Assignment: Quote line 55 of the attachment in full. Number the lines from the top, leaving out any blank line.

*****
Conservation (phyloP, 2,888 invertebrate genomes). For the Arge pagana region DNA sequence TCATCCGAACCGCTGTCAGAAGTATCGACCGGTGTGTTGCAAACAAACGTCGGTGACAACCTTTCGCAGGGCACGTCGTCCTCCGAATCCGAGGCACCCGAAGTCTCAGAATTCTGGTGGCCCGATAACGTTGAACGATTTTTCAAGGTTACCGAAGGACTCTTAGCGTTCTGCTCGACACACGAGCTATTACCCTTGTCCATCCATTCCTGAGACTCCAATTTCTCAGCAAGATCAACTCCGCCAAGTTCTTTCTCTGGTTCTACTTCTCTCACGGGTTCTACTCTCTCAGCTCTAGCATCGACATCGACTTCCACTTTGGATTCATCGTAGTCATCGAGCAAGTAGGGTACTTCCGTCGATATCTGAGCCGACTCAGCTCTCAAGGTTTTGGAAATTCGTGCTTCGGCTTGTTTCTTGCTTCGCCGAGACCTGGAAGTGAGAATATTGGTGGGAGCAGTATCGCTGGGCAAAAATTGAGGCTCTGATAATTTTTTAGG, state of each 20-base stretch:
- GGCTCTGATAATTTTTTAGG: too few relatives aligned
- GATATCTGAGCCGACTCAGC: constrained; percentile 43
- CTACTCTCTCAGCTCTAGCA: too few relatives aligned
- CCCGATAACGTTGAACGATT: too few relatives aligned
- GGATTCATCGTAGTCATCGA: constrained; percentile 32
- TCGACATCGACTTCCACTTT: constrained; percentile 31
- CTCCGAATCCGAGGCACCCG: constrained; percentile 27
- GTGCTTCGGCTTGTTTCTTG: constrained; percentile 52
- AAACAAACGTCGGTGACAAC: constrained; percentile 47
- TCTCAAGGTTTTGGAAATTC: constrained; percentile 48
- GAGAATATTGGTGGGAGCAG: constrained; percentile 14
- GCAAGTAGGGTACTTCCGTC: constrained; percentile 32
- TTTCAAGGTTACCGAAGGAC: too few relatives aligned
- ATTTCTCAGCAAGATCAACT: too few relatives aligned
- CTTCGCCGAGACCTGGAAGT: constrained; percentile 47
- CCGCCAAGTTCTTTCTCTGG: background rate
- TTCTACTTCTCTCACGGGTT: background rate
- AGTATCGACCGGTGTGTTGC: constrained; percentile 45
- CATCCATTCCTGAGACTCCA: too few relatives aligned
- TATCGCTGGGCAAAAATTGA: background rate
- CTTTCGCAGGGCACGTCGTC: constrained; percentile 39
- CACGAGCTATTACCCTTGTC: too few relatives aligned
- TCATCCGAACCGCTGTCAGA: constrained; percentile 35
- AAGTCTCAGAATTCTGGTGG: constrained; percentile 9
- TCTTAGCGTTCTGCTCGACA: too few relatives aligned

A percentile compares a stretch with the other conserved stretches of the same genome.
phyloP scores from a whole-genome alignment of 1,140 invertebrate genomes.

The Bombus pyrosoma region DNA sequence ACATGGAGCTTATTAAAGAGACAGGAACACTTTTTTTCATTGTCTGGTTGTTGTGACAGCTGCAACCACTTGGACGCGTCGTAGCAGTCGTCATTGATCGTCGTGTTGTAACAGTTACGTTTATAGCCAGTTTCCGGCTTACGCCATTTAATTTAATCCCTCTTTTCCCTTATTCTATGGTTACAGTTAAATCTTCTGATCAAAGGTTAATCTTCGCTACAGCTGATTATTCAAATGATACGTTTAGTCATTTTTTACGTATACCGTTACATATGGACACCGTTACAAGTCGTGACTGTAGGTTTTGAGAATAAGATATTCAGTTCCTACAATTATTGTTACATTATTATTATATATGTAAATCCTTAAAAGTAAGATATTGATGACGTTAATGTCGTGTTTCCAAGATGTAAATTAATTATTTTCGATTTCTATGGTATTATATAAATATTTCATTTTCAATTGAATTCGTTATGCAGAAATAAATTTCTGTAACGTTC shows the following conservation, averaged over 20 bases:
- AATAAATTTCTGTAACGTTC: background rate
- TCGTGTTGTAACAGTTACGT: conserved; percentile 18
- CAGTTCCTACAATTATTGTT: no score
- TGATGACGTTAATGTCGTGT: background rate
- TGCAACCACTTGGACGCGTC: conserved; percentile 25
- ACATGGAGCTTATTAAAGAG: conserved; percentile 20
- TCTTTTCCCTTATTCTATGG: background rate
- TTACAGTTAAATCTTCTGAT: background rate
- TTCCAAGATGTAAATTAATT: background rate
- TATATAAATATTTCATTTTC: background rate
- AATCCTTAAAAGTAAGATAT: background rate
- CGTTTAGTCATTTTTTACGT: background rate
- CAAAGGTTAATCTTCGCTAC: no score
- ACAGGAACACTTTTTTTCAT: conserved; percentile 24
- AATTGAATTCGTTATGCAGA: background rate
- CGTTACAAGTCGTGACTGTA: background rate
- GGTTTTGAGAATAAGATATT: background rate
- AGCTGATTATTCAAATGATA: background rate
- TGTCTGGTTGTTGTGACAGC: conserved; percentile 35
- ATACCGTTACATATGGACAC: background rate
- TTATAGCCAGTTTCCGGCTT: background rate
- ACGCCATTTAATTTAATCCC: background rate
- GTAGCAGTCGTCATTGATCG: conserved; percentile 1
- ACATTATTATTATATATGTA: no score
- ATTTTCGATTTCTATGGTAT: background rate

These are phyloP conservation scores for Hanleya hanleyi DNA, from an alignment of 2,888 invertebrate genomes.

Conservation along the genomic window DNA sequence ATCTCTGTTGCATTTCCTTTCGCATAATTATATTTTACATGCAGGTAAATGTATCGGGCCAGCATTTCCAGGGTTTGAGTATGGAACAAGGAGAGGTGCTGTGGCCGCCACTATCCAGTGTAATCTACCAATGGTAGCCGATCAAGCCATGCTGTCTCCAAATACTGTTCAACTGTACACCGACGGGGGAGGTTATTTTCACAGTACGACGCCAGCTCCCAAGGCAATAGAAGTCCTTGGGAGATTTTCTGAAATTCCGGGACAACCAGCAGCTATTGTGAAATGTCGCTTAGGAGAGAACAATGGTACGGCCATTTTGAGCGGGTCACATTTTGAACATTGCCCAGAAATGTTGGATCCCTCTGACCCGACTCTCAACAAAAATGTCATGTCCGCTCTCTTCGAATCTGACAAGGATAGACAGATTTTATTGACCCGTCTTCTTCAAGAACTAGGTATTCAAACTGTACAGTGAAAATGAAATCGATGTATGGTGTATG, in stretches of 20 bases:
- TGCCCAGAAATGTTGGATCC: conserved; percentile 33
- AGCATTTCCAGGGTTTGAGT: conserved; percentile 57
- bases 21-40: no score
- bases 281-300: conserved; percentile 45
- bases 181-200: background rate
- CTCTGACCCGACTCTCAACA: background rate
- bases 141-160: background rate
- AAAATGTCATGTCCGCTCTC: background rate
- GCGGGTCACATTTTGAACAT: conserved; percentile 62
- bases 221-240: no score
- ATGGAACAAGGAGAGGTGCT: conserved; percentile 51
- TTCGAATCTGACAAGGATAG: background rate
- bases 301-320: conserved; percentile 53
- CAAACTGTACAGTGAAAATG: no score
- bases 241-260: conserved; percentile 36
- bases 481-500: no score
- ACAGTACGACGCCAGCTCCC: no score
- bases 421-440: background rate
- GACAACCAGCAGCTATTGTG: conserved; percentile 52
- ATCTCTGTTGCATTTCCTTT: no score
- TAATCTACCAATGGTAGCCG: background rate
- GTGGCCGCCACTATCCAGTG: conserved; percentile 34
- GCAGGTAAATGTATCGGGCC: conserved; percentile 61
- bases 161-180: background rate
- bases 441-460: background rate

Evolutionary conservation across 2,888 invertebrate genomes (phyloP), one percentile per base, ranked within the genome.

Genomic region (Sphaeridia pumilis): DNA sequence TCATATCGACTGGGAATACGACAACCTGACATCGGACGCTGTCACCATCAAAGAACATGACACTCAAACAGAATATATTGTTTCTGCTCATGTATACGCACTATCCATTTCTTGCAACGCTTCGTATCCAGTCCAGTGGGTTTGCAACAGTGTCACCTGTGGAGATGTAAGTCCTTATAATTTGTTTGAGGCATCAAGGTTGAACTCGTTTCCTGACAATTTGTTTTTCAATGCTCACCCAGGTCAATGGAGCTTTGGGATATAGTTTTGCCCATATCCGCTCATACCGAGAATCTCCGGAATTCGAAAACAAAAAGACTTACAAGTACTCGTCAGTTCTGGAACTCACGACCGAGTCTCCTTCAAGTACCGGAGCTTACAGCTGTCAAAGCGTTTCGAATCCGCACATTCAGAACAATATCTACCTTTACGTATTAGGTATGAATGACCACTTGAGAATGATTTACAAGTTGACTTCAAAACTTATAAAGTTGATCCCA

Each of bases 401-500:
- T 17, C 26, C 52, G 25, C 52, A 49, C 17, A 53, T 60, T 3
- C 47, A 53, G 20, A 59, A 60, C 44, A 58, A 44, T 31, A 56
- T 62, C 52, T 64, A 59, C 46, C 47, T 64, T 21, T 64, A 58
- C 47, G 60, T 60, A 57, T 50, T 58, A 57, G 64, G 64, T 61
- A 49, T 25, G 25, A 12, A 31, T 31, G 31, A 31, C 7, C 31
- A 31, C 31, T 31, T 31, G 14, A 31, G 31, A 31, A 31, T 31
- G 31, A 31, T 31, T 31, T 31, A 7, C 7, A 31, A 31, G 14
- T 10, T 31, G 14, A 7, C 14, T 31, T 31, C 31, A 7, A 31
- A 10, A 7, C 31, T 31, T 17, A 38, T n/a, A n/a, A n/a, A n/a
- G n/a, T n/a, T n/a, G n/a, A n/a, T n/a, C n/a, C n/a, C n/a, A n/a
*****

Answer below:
These are phyloP conservation scores for Hanleya hanleyi DNA, from an alignment of 2,888 invertebrate genomes.